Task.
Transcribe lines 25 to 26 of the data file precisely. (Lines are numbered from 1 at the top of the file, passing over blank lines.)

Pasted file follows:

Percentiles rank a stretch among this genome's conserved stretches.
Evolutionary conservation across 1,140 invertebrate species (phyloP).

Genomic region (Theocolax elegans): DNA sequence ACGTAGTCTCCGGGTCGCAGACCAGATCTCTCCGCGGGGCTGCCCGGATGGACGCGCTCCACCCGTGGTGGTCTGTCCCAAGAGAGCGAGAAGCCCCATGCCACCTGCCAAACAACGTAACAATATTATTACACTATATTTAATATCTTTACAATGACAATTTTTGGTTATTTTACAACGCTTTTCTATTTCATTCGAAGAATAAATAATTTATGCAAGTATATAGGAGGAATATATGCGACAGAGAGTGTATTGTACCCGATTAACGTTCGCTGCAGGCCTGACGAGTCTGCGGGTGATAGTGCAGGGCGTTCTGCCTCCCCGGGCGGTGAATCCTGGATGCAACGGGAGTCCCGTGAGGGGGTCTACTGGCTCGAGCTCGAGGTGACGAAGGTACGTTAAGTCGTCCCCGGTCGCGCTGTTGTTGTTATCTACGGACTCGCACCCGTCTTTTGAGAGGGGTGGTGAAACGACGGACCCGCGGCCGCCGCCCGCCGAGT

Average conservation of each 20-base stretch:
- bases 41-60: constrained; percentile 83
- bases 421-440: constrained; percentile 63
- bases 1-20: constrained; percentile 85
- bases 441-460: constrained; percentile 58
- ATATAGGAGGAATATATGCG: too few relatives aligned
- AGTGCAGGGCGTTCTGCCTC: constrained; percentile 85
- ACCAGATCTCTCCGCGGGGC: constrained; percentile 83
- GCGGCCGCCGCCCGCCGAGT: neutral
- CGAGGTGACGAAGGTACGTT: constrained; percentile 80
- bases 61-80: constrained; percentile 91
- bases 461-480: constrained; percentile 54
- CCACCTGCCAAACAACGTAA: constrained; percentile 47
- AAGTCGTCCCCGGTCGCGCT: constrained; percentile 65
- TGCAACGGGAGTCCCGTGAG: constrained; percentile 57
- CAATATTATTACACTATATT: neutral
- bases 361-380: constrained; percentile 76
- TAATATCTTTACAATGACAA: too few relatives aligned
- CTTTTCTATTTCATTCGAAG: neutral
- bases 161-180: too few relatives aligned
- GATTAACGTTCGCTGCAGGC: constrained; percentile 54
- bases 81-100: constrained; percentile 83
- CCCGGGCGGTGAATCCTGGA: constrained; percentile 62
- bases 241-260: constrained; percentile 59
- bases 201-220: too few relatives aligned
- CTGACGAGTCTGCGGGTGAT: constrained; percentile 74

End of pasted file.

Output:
- bases 81-100: constrained; percentile 83
- CCCGGGCGGTGAATCCTGGA: constrained; percentile 62